Developmental changes in transporter and receptor protein expression levels at the rat blood-brain barrier based on quantitative targeted absolute proteomics

Kotaro Omori, Masanori Tachikawa, Shirou Hirose, Ayaka Taii, Shin ichi Akanuma, Ken ichi Hosoya, Tetsuya Terasaki

Research output: Contribution to journalArticlepeer-review

2 Citations (Scopus)

Abstract

The blood-brain barrier (BBB) transport systems regulate the supply of nutrients, amino acids, vitamins, and hormones to the developing brain, as well as blocking the entry of xenobiotics and drugs. The purpose of this study was to clarify the developmental changes in the absolute protein expression levels of BBB transport-related proteins in developing rat brain capillaries, using quantitative targeted absolute proteomics (QTAP). The changing patterns of ATP-binding cassette (ABC) and solute carrier (SLC) transporters, receptors, and tight junction/adherence junction-related proteins were classified into 4 types: uphill (continuously increasing expression from postnatal day (P) 1 to P56), bell-shape/inverted bell-shape (increased/decreased expression from P1 to P14 followed by decreased/increased expression from P21 to P56), downhill (continuously decreasing expression from P1 to P56), and constant (no significant difference from P1 to P56). Proteins showing uphill-type expression included P-glycoprotein/Mdr1a/Abcb1, Mrp4/Abcc4, Bcrp/Abcg2, Glut1/Slc2a1, Oatp1c1/Slco1c1, FcRn, 4F2hc/Slc3a2, claudin-5, caveolin-1, Cd29/integrin β1. Those showing bell-shape/inverted bell-shape expression included Mct1/Slc16a1, Oat3/Slc22a8, Tfr1, Lrp1, and CD147. On the other hand, Cat1/Slc7a1 and Cd54/Icam-1 showed downhill expression, and Insr showed constant expression. These results suggest that the protein expression levels of transporters and receptors at the BBB change in various ways to meet the changing requirements of the developing brain.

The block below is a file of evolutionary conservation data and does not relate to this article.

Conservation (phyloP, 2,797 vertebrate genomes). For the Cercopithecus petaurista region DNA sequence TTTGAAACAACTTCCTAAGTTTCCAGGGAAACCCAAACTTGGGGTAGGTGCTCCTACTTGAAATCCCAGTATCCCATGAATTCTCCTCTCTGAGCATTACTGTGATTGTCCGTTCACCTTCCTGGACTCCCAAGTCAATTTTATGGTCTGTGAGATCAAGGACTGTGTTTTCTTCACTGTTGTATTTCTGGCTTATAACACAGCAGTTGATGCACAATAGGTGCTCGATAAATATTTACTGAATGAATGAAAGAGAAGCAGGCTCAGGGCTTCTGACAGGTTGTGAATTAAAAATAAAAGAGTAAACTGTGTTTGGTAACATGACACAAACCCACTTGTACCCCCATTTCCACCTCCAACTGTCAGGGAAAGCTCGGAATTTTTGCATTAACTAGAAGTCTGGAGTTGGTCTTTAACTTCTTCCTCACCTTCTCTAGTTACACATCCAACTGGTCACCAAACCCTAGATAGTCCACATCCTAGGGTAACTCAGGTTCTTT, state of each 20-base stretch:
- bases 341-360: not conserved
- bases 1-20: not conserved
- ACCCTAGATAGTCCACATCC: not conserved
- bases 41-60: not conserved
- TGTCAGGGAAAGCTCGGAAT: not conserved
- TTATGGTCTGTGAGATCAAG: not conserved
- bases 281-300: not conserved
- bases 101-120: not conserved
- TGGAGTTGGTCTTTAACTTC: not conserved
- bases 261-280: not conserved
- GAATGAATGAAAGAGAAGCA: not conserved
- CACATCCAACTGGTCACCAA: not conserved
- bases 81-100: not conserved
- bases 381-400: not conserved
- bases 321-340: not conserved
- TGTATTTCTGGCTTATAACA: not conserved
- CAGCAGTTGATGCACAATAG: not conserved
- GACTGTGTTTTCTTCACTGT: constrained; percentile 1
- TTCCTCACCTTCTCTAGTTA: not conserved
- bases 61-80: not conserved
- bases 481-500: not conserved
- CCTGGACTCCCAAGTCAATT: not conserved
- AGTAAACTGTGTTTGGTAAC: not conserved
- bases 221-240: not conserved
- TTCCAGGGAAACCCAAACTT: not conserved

Original languageEnglish
Pages (from-to)117-123
Number of pages7
JournalDrug metabolism and pharmacokinetics
Volume35
Issue number1
DOIs
Publication statusPublished - 2020 Feb

Keywords

  • Blood-brain barrier
  • Developing brain
  • Quantitative targeted absolute proteomics
  • Tight junction
  • Transport

ASJC Scopus subject areas

  • Pharmacology
  • Pharmaceutical Science
  • Pharmacology (medical)

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